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Deborah Wilkes

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How to ensure your 2024 HR priorities are business-led

How to create a business-led people strategy by engaging and involving business leaders from the start and through to implementation.

This is the season to plan ahead for 2024 and HR experts are sharing their top predictions. It can be a bit like the latest fashions, however – you might admire them but you can’t imagine wearing them. 

You need something far more practical that is fit for purpose – your organisation’s purpose. Coming to business leaders with the latest HR trends will go down like a lead balloon.

Let’s explore how HR can work its way through to an HR strategy that’s embraced by business leaders.

To create a business-led HR strategy, HR has to turn its traditional approach upside down

There’s a tendency for HR to build its strategy by identifying workstreams, e.g. OD, TM, TA, etc., and to then work out how to align these. This has value but shouldn’t be the start point. This approach is likely to lead you into old and well-worn grooves.

To develop a business-led HR strategy HR must put their favourite HR topics to one side and open up their minds to take a completely fresh perspective.

What keeps your business leaders awake at night? Ask them.

This is a great question as it gets straight to what’s at the front of leaders’ minds, and then you can be sure you’re tackling what really matters to them. Their top pressure is likely to be hitting their numbers – e.g. getting deals over the line, keeping customers happy or meeting operational targets. 

Your next question? ‘Tell me more about that.’ Keep asking for more information, and you’ll find the people links you’re looking for.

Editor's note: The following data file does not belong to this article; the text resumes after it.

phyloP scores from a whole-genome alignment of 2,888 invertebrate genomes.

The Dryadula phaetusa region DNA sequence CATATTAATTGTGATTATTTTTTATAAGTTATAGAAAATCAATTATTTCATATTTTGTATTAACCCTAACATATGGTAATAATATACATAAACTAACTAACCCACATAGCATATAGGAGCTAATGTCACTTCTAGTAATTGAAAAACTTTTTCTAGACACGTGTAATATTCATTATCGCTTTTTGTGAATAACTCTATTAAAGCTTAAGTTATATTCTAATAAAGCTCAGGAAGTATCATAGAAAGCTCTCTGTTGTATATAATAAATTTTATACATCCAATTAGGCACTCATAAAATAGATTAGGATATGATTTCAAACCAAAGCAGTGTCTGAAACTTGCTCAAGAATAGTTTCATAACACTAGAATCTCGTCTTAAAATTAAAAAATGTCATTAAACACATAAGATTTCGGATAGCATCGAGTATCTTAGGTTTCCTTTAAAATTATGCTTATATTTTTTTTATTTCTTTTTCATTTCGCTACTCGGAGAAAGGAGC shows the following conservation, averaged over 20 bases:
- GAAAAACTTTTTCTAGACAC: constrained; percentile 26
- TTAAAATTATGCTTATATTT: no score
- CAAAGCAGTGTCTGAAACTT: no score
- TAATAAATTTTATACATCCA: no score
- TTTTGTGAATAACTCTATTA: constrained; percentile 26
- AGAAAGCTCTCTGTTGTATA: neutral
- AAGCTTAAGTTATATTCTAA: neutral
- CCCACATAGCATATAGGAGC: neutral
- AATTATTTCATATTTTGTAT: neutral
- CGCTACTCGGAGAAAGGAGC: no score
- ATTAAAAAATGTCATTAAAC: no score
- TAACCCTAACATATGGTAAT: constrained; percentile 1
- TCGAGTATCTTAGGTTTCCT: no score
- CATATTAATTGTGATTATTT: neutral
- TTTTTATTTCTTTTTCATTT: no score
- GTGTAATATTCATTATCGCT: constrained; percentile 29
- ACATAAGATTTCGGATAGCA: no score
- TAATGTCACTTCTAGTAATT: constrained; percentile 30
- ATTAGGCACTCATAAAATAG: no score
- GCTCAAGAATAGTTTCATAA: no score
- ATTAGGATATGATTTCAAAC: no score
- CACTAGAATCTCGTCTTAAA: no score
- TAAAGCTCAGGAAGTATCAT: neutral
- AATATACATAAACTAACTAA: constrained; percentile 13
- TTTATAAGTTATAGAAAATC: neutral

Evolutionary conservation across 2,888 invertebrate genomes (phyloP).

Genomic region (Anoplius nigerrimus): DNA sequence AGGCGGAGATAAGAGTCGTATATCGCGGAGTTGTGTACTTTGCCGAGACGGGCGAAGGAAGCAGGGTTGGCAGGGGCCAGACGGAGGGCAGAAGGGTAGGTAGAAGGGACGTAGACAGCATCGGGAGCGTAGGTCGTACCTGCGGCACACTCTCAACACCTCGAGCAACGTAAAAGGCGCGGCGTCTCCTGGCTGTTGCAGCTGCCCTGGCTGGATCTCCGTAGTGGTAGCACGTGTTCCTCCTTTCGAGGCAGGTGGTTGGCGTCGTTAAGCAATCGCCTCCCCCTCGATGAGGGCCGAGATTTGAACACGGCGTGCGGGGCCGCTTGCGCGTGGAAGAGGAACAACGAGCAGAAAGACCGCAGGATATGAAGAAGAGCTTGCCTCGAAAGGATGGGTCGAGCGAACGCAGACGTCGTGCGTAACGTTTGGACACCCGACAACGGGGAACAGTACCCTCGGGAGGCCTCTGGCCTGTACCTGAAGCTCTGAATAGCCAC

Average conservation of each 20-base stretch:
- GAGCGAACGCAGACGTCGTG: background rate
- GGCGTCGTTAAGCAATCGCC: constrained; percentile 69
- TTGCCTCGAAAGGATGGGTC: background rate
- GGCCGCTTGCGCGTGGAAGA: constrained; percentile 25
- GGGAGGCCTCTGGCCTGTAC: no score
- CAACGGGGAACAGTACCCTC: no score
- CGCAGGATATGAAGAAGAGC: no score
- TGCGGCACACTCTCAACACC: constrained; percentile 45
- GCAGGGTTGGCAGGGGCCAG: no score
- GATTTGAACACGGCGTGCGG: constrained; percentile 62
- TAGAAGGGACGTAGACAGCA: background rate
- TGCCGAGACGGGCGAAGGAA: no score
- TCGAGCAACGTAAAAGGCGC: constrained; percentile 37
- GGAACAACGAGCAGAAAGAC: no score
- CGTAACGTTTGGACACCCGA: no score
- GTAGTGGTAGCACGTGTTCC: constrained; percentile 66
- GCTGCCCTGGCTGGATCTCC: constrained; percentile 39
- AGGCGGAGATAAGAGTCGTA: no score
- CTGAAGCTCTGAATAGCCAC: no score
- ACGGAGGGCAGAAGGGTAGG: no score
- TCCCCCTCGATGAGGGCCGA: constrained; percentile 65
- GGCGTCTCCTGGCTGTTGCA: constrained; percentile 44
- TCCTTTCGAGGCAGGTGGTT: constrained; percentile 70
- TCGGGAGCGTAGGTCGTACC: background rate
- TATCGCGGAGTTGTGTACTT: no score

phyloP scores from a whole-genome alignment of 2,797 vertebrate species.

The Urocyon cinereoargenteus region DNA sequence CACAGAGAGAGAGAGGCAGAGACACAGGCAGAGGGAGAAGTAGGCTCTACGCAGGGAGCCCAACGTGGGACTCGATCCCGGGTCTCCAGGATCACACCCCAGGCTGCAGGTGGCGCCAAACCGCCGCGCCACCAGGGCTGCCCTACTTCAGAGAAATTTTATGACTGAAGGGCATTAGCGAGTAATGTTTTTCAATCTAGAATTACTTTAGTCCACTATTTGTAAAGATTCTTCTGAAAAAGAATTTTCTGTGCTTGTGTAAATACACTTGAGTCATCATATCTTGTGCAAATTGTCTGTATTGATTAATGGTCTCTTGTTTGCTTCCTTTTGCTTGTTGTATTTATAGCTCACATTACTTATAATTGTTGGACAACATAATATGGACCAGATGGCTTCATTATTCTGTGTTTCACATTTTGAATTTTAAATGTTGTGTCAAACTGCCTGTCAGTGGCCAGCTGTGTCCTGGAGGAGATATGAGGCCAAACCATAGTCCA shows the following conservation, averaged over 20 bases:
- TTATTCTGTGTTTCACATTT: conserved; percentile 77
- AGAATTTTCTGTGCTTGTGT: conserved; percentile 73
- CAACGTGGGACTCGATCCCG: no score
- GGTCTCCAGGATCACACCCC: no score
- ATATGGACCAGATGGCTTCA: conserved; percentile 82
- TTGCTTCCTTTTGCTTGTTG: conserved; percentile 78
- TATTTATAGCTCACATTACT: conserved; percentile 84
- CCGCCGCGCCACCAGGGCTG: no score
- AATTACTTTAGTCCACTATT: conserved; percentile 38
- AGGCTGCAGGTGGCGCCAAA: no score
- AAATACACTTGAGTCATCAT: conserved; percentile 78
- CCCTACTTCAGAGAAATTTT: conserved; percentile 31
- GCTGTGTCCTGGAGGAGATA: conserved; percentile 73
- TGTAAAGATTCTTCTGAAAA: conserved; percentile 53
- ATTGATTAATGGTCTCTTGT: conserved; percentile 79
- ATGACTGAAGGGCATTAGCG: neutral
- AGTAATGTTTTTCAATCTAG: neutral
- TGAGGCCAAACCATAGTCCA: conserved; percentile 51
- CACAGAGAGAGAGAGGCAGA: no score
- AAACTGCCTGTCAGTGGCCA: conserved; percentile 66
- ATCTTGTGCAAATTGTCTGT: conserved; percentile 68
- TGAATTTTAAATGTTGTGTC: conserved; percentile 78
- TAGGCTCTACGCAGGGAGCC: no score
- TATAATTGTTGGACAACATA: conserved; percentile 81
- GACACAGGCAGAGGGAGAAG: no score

Don’t rush to the solution – build the relationship

At this point you’ll want to offer your HR solution and describe how it will help. Hold that thought, because right now you have the opportunity to open the door wider. 

Engaging your stakeholder in talking about their part of the organisation and their goals and needs is a key factor in winning buy-in when you’re ready to go back to them with your suggestions. 

We have our own language in HR and, as a global HR leader said, ‘business leaders get so turned off by HR jargon they won’t even bother to find out what it means.’

Examine people priorities through a business lens

HR has to use the perspective of the business and also use business language. How well do you understand your organisation and what drives success? It’s vital that HR understands the business well enough to identify the levers for improved results. 

For example, it’s obvious to people in HR that retention is good for business. But we have to quantify that – to what extent and in what way? How exactly does retention relate to their key concerns? HR must express that in business leaders’ language – and that means financial. 

Let’s build an example using retention. Research by SHRM, Josh Bersin and others calculates that the loss of a technical, professional or managerial employee costs the business between one and a half and two years’ salary. This includes the costs of recruitment, onboarding, training, the hassle factor and the wait for the person to get to full productivity. 

Use that to calculate the total business cost of regrettable leavers, and you get to a big number that gets business leaders’ attention. Then show how that money could be proactively invested in, e.g. career paths or a talent pipeline, to reduce the risk of losing key talent.